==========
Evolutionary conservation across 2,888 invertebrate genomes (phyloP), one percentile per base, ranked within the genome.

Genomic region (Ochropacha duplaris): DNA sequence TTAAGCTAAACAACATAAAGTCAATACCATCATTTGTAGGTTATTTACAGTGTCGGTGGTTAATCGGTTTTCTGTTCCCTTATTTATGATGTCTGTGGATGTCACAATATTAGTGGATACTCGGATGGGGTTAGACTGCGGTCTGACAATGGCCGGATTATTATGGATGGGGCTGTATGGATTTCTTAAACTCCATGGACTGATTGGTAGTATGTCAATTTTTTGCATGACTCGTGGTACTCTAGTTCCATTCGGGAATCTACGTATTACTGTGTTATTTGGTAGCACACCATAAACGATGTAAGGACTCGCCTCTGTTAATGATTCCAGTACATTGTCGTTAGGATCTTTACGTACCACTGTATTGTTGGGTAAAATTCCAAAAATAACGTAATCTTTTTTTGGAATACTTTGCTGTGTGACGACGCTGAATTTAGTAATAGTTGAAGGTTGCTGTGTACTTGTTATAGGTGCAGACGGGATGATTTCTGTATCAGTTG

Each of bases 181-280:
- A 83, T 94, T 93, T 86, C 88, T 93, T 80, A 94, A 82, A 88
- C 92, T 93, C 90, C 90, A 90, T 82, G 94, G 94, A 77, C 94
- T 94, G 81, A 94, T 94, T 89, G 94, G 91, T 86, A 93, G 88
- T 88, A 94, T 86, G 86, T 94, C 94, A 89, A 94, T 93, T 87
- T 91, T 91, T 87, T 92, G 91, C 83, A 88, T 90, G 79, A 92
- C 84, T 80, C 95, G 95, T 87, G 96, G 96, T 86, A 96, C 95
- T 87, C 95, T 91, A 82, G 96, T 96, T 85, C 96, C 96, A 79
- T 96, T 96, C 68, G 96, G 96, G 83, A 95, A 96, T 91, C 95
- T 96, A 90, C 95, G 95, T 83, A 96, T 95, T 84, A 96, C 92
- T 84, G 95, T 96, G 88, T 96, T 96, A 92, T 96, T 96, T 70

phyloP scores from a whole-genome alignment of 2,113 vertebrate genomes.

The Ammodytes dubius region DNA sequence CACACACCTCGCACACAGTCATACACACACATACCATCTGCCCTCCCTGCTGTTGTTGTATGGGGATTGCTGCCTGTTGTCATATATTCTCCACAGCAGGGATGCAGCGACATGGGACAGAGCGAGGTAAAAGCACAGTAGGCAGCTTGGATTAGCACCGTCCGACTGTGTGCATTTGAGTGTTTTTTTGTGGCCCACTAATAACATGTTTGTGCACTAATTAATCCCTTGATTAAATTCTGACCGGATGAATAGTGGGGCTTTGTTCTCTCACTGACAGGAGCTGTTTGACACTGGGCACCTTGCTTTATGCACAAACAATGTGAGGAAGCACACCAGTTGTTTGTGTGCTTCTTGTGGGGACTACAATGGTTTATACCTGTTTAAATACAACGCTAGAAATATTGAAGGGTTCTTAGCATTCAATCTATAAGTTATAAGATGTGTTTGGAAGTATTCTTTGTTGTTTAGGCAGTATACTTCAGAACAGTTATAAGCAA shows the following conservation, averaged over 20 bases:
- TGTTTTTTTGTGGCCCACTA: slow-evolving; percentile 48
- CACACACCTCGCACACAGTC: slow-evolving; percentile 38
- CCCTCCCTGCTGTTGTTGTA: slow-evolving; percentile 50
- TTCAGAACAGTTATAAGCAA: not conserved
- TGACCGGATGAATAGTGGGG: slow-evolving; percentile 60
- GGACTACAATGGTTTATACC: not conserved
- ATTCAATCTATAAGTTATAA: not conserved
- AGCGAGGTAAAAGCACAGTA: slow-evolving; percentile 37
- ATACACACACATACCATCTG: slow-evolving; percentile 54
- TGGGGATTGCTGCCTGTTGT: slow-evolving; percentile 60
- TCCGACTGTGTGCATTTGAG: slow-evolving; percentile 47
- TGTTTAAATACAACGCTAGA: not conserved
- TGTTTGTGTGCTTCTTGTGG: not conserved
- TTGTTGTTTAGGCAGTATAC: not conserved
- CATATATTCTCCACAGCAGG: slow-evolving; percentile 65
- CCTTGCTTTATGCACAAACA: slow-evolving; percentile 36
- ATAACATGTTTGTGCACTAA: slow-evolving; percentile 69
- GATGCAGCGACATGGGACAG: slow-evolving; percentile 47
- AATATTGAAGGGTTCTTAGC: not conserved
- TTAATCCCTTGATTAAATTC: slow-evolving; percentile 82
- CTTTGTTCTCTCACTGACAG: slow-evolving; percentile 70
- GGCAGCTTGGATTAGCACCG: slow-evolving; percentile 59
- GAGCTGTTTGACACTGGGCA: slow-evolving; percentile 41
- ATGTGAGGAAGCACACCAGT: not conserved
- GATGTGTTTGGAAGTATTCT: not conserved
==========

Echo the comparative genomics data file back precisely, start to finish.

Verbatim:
Evolutionary conservation across 2,888 invertebrate genomes (phyloP), one percentile per base, ranked within the genome.

Genomic region (Ochropacha duplaris): DNA sequence TTAAGCTAAACAACATAAAGTCAATACCATCATTTGTAGGTTATTTACAGTGTCGGTGGTTAATCGGTTTTCTGTTCCCTTATTTATGATGTCTGTGGATGTCACAATATTAGTGGATACTCGGATGGGGTTAGACTGCGGTCTGACAATGGCCGGATTATTATGGATGGGGCTGTATGGATTTCTTAAACTCCATGGACTGATTGGTAGTATGTCAATTTTTTGCATGACTCGTGGTACTCTAGTTCCATTCGGGAATCTACGTATTACTGTGTTATTTGGTAGCACACCATAAACGATGTAAGGACTCGCCTCTGTTAATGATTCCAGTACATTGTCGTTAGGATCTTTACGTACCACTGTATTGTTGGGTAAAATTCCAAAAATAACGTAATCTTTTTTTGGAATACTTTGCTGTGTGACGACGCTGAATTTAGTAATAGTTGAAGGTTGCTGTGTACTTGTTATAGGTGCAGACGGGATGATTTCTGTATCAGTTG

Each of bases 181-280:
- A 83, T 94, T 93, T 86, C 88, T 93, T 80, A 94, A 82, A 88
- C 92, T 93, C 90, C 90, A 90, T 82, G 94, G 94, A 77, C 94
- T 94, G 81, A 94, T 94, T 89, G 94, G 91, T 86, A 93, G 88
- T 88, A 94, T 86, G 86, T 94, C 94, A 89, A 94, T 93, T 87
- T 91, T 91, T 87, T 92, G 91, C 83, A 88, T 90, G 79, A 92
- C 84, T 80, C 95, G 95, T 87, G 96, G 96, T 86, A 96, C 95
- T 87, C 95, T 91, A 82, G 96, T 96, T 85, C 96, C 96, A 79
- T 96, T 96, C 68, G 96, G 96, G 83, A 95, A 96, T 91, C 95
- T 96, A 90, C 95, G 95, T 83, A 96, T 95, T 84, A 96, C 92
- T 84, G 95, T 96, G 88, T 96, T 96, A 92, T 96, T 96, T 70

phyloP scores from a whole-genome alignment of 2,113 vertebrate genomes.

The Ammodytes dubius region DNA sequence CACACACCTCGCACACAGTCATACACACACATACCATCTGCCCTCCCTGCTGTTGTTGTATGGGGATTGCTGCCTGTTGTCATATATTCTCCACAGCAGGGATGCAGCGACATGGGACAGAGCGAGGTAAAAGCACAGTAGGCAGCTTGGATTAGCACCGTCCGACTGTGTGCATTTGAGTGTTTTTTTGTGGCCCACTAATAACATGTTTGTGCACTAATTAATCCCTTGATTAAATTCTGACCGGATGAATAGTGGGGCTTTGTTCTCTCACTGACAGGAGCTGTTTGACACTGGGCACCTTGCTTTATGCACAAACAATGTGAGGAAGCACACCAGTTGTTTGTGTGCTTCTTGTGGGGACTACAATGGTTTATACCTGTTTAAATACAACGCTAGAAATATTGAAGGGTTCTTAGCATTCAATCTATAAGTTATAAGATGTGTTTGGAAGTATTCTTTGTTGTTTAGGCAGTATACTTCAGAACAGTTATAAGCAA shows the following conservation, averaged over 20 bases:
- TGTTTTTTTGTGGCCCACTA: slow-evolving; percentile 48
- CACACACCTCGCACACAGTC: slow-evolving; percentile 38
- CCCTCCCTGCTGTTGTTGTA: slow-evolving; percentile 50
- TTCAGAACAGTTATAAGCAA: not conserved
- TGACCGGATGAATAGTGGGG: slow-evolving; percentile 60
- GGACTACAATGGTTTATACC: not conserved
- ATTCAATCTATAAGTTATAA: not conserved
- AGCGAGGTAAAAGCACAGTA: slow-evolving; percentile 37
- ATACACACACATACCATCTG: slow-evolving; percentile 54
- TGGGGATTGCTGCCTGTTGT: slow-evolving; percentile 60
- TCCGACTGTGTGCATTTGAG: slow-evolving; percentile 47
- TGTTTAAATACAACGCTAGA: not conserved
- TGTTTGTGTGCTTCTTGTGG: not conserved
- TTGTTGTTTAGGCAGTATAC: not conserved
- CATATATTCTCCACAGCAGG: slow-evolving; percentile 65
- CCTTGCTTTATGCACAAACA: slow-evolving; percentile 36
- ATAACATGTTTGTGCACTAA: slow-evolving; percentile 69
- GATGCAGCGACATGGGACAG: slow-evolving; percentile 47
- AATATTGAAGGGTTCTTAGC: not conserved
- TTAATCCCTTGATTAAATTC: slow-evolving; percentile 82
- CTTTGTTCTCTCACTGACAG: slow-evolving; percentile 70
- GGCAGCTTGGATTAGCACCG: slow-evolving; percentile 59
- GAGCTGTTTGACACTGGGCA: slow-evolving; percentile 41
- ATGTGAGGAAGCACACCAGT: not conserved
- GATGTGTTTGGAAGTATTCT: not conserved